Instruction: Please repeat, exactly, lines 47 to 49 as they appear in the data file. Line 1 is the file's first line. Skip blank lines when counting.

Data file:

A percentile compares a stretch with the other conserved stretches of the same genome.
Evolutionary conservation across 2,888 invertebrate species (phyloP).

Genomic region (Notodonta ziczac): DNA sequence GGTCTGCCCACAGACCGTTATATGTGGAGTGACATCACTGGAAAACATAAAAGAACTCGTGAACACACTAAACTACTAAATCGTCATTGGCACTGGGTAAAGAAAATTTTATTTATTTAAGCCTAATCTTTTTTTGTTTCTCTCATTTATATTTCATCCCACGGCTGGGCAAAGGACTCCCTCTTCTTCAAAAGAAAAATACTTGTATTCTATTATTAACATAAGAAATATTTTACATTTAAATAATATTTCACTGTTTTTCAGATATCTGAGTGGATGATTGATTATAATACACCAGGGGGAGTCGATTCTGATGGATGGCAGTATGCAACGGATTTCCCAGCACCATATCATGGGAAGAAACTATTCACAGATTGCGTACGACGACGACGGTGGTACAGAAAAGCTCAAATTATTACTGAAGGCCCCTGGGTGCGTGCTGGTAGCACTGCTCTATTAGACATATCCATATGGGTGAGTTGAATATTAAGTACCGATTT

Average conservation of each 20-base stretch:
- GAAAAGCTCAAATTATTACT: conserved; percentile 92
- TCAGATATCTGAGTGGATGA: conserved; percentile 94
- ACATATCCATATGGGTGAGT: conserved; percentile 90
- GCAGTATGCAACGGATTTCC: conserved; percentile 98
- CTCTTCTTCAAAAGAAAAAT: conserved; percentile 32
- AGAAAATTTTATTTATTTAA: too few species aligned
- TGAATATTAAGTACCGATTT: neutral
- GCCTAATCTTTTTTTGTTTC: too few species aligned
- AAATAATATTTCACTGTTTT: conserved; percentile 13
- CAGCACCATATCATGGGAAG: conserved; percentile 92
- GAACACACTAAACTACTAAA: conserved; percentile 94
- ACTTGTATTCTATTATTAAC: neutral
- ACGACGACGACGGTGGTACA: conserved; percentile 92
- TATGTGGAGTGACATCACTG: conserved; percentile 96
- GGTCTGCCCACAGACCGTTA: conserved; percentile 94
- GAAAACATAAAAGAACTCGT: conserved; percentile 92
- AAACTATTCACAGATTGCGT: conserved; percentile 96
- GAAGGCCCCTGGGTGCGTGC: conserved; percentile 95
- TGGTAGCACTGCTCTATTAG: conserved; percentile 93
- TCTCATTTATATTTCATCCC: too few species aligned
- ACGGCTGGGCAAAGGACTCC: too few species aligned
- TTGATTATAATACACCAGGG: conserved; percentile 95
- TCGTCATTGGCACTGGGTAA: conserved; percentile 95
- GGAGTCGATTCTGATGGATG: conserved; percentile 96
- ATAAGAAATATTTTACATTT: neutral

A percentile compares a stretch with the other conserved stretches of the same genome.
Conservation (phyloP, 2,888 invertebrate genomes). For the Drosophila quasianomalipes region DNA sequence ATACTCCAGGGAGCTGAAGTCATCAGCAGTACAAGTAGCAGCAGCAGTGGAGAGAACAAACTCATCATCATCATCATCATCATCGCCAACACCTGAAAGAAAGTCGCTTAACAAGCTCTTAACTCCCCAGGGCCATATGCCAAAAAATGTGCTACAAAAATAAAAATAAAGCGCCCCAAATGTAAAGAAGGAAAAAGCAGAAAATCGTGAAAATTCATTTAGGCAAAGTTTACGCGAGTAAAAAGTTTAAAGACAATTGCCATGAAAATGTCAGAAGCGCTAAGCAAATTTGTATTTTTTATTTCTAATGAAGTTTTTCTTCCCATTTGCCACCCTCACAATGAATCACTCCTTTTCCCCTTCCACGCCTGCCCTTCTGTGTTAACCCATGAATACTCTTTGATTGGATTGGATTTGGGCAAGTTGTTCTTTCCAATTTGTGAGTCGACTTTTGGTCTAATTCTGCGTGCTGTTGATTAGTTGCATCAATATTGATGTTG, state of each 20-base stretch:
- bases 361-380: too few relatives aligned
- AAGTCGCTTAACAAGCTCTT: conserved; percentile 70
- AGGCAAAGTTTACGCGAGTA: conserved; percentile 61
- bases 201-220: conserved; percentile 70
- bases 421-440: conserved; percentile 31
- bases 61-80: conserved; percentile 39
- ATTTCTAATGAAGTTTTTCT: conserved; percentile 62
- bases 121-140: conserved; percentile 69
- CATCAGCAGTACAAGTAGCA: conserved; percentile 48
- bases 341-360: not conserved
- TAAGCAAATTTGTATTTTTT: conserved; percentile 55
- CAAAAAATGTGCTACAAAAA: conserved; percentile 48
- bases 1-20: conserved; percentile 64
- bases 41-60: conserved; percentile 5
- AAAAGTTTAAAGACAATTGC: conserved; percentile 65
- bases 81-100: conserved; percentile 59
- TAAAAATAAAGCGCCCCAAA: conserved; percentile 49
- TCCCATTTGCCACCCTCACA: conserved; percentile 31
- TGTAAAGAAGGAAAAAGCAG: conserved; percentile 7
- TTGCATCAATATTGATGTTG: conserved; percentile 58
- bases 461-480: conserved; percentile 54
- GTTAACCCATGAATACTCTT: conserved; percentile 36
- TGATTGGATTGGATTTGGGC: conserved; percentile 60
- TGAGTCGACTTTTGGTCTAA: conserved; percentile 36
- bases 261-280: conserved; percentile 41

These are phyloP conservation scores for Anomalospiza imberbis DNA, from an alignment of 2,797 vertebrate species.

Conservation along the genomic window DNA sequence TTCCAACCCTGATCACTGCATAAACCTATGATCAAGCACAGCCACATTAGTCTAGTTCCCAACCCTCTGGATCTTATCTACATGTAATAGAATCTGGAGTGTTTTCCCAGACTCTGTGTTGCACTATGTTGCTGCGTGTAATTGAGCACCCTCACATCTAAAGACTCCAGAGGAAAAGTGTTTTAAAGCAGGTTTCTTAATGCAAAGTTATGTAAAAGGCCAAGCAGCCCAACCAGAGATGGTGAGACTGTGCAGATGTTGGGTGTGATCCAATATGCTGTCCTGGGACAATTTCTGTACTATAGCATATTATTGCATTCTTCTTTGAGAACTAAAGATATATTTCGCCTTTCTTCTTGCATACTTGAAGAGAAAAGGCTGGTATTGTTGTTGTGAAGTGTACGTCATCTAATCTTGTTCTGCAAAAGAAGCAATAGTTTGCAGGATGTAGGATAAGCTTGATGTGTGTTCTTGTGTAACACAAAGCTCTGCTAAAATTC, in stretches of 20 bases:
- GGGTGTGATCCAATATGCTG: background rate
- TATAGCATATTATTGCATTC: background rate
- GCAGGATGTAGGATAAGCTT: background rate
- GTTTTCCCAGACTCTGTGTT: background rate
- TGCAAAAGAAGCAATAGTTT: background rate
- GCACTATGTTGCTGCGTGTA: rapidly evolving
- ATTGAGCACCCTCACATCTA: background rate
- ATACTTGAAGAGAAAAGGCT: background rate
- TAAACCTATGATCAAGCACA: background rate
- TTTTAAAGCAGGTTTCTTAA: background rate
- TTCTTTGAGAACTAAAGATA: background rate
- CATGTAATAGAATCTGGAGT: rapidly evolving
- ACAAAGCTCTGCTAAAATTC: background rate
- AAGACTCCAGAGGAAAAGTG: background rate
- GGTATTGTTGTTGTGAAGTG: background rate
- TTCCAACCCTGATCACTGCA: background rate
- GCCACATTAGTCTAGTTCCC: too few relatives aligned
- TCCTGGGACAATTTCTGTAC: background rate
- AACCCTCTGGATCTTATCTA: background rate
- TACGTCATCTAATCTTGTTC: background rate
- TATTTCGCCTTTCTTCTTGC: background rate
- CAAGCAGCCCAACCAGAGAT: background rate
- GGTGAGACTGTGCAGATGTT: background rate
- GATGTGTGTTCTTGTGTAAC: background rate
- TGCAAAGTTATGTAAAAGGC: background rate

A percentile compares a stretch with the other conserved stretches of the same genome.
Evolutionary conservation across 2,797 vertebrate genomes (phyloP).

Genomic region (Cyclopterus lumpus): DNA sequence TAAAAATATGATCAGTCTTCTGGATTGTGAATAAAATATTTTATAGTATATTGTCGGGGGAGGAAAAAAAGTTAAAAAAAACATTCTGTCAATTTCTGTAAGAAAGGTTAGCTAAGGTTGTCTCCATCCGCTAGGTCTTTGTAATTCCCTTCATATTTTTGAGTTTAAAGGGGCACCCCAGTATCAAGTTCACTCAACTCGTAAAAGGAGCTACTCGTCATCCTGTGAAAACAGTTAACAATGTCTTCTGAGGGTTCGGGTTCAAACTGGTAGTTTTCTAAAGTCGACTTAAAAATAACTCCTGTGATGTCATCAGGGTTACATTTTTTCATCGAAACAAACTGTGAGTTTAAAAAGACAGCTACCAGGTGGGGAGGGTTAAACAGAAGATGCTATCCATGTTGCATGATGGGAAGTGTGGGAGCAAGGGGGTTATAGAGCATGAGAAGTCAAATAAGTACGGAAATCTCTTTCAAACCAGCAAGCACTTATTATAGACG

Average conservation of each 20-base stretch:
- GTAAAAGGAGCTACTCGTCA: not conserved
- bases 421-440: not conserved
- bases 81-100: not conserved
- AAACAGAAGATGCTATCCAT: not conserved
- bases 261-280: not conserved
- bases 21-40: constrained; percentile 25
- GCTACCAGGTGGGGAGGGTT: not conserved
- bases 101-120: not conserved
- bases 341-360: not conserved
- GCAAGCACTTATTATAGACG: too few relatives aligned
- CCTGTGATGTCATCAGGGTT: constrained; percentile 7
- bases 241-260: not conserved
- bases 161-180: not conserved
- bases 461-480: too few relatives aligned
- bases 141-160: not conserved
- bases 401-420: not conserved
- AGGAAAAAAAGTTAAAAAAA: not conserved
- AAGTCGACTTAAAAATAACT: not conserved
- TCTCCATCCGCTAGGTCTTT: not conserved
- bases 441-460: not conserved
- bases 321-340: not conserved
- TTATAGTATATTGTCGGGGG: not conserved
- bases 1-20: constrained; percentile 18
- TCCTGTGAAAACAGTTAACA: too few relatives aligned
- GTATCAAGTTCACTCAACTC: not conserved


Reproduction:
- bases 81-100: conserved; percentile 59
- TAAAAATAAAGCGCCCCAAA: conserved; percentile 49
- TCCCATTTGCCACCCTCACA: conserved; percentile 31